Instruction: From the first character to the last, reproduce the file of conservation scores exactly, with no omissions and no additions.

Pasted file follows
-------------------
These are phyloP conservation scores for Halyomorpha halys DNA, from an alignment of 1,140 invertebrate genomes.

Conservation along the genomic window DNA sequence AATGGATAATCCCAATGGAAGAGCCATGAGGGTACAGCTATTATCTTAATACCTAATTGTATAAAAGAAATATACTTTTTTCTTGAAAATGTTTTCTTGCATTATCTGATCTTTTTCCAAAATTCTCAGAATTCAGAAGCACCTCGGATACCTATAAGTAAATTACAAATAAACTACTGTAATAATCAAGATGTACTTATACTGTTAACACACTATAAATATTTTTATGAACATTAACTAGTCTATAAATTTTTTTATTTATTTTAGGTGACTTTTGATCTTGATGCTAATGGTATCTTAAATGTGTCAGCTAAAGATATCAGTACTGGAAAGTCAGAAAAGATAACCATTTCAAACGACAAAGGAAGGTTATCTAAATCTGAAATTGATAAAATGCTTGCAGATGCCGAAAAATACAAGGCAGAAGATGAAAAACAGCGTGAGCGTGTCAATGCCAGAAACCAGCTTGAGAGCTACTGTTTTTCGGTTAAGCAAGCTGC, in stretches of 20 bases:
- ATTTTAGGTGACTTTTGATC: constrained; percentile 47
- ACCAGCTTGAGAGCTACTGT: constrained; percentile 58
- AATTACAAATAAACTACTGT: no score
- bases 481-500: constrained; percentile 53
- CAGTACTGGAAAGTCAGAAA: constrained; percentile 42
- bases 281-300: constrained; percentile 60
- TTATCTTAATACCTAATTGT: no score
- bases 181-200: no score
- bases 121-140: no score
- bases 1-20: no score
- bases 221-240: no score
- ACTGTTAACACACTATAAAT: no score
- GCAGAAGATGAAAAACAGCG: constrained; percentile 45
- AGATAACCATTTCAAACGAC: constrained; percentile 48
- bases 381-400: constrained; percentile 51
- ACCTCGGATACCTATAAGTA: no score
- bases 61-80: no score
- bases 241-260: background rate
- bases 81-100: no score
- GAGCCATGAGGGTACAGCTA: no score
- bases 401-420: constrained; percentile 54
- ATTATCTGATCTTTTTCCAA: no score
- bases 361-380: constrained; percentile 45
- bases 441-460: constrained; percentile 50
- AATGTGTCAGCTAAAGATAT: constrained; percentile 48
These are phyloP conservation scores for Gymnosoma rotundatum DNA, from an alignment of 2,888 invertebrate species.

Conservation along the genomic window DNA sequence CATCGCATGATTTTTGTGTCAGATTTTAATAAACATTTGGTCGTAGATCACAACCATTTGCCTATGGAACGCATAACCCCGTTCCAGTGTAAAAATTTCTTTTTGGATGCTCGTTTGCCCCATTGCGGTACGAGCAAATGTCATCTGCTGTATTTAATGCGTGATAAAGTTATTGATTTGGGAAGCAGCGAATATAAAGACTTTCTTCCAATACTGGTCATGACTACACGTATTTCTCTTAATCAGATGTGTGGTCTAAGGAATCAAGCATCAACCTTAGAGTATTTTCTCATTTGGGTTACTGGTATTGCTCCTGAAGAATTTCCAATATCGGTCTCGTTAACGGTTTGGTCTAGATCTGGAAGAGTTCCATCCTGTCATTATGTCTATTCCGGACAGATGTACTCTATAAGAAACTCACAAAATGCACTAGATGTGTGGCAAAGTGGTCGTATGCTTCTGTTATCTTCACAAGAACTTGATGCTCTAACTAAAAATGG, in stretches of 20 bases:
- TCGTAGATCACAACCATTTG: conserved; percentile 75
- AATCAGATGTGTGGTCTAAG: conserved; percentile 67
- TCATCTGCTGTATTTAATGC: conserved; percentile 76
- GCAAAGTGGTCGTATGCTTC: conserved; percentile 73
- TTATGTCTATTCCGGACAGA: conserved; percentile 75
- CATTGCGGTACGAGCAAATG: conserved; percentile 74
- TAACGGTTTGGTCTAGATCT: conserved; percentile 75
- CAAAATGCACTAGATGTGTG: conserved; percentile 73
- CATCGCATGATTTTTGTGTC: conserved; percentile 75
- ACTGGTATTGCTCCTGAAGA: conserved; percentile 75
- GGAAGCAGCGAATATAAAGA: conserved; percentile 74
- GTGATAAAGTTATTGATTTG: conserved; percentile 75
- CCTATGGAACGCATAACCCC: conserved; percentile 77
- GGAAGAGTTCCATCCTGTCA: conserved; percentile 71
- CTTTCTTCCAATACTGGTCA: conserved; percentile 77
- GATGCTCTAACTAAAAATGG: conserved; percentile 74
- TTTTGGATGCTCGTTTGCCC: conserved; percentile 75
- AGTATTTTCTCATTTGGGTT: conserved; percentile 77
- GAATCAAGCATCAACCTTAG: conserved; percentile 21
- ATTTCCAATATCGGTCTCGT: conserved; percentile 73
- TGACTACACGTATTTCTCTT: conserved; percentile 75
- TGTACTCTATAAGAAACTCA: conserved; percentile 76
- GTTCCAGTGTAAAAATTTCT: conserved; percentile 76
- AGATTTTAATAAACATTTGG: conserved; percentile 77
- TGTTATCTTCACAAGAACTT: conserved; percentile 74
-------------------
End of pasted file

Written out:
These are phyloP conservation scores for Halyomorpha halys DNA, from an alignment of 1,140 invertebrate genomes.

Conservation along the genomic window DNA sequence AATGGATAATCCCAATGGAAGAGCCATGAGGGTACAGCTATTATCTTAATACCTAATTGTATAAAAGAAATATACTTTTTTCTTGAAAATGTTTTCTTGCATTATCTGATCTTTTTCCAAAATTCTCAGAATTCAGAAGCACCTCGGATACCTATAAGTAAATTACAAATAAACTACTGTAATAATCAAGATGTACTTATACTGTTAACACACTATAAATATTTTTATGAACATTAACTAGTCTATAAATTTTTTTATTTATTTTAGGTGACTTTTGATCTTGATGCTAATGGTATCTTAAATGTGTCAGCTAAAGATATCAGTACTGGAAAGTCAGAAAAGATAACCATTTCAAACGACAAAGGAAGGTTATCTAAATCTGAAATTGATAAAATGCTTGCAGATGCCGAAAAATACAAGGCAGAAGATGAAAAACAGCGTGAGCGTGTCAATGCCAGAAACCAGCTTGAGAGCTACTGTTTTTCGGTTAAGCAAGCTGC, in stretches of 20 bases:
- ATTTTAGGTGACTTTTGATC: constrained; percentile 47
- ACCAGCTTGAGAGCTACTGT: constrained; percentile 58
- AATTACAAATAAACTACTGT: no score
- bases 481-500: constrained; percentile 53
- CAGTACTGGAAAGTCAGAAA: constrained; percentile 42
- bases 281-300: constrained; percentile 60
- TTATCTTAATACCTAATTGT: no score
- bases 181-200: no score
- bases 121-140: no score
- bases 1-20: no score
- bases 221-240: no score
- ACTGTTAACACACTATAAAT: no score
- GCAGAAGATGAAAAACAGCG: constrained; percentile 45
- AGATAACCATTTCAAACGAC: constrained; percentile 48
- bases 381-400: constrained; percentile 51
- ACCTCGGATACCTATAAGTA: no score
- bases 61-80: no score
- bases 241-260: background rate
- bases 81-100: no score
- GAGCCATGAGGGTACAGCTA: no score
- bases 401-420: constrained; percentile 54
- ATTATCTGATCTTTTTCCAA: no score
- bases 361-380: constrained; percentile 45
- bases 441-460: constrained; percentile 50
- AATGTGTCAGCTAAAGATAT: constrained; percentile 48
These are phyloP conservation scores for Gymnosoma rotundatum DNA, from an alignment of 2,888 invertebrate species.

Conservation along the genomic window DNA sequence CATCGCATGATTTTTGTGTCAGATTTTAATAAACATTTGGTCGTAGATCACAACCATTTGCCTATGGAACGCATAACCCCGTTCCAGTGTAAAAATTTCTTTTTGGATGCTCGTTTGCCCCATTGCGGTACGAGCAAATGTCATCTGCTGTATTTAATGCGTGATAAAGTTATTGATTTGGGAAGCAGCGAATATAAAGACTTTCTTCCAATACTGGTCATGACTACACGTATTTCTCTTAATCAGATGTGTGGTCTAAGGAATCAAGCATCAACCTTAGAGTATTTTCTCATTTGGGTTACTGGTATTGCTCCTGAAGAATTTCCAATATCGGTCTCGTTAACGGTTTGGTCTAGATCTGGAAGAGTTCCATCCTGTCATTATGTCTATTCCGGACAGATGTACTCTATAAGAAACTCACAAAATGCACTAGATGTGTGGCAAAGTGGTCGTATGCTTCTGTTATCTTCACAAGAACTTGATGCTCTAACTAAAAATGG, in stretches of 20 bases:
- TCGTAGATCACAACCATTTG: conserved; percentile 75
- AATCAGATGTGTGGTCTAAG: conserved; percentile 67
- TCATCTGCTGTATTTAATGC: conserved; percentile 76
- GCAAAGTGGTCGTATGCTTC: conserved; percentile 73
- TTATGTCTATTCCGGACAGA: conserved; percentile 75
- CATTGCGGTACGAGCAAATG: conserved; percentile 74
- TAACGGTTTGGTCTAGATCT: conserved; percentile 75
- CAAAATGCACTAGATGTGTG: conserved; percentile 73
- CATCGCATGATTTTTGTGTC: conserved; percentile 75
- ACTGGTATTGCTCCTGAAGA: conserved; percentile 75
- GGAAGCAGCGAATATAAAGA: conserved; percentile 74
- GTGATAAAGTTATTGATTTG: conserved; percentile 75
- CCTATGGAACGCATAACCCC: conserved; percentile 77
- GGAAGAGTTCCATCCTGTCA: conserved; percentile 71
- CTTTCTTCCAATACTGGTCA: conserved; percentile 77
- GATGCTCTAACTAAAAATGG: conserved; percentile 74
- TTTTGGATGCTCGTTTGCCC: conserved; percentile 75
- AGTATTTTCTCATTTGGGTT: conserved; percentile 77
- GAATCAAGCATCAACCTTAG: conserved; percentile 21
- ATTTCCAATATCGGTCTCGT: conserved; percentile 73
- TGACTACACGTATTTCTCTT: conserved; percentile 75
- TGTACTCTATAAGAAACTCA: conserved; percentile 76
- GTTCCAGTGTAAAAATTTCT: conserved; percentile 76
- AGATTTTAATAAACATTTGG: conserved; percentile 77
- TGTTATCTTCACAAGAACTT: conserved; percentile 74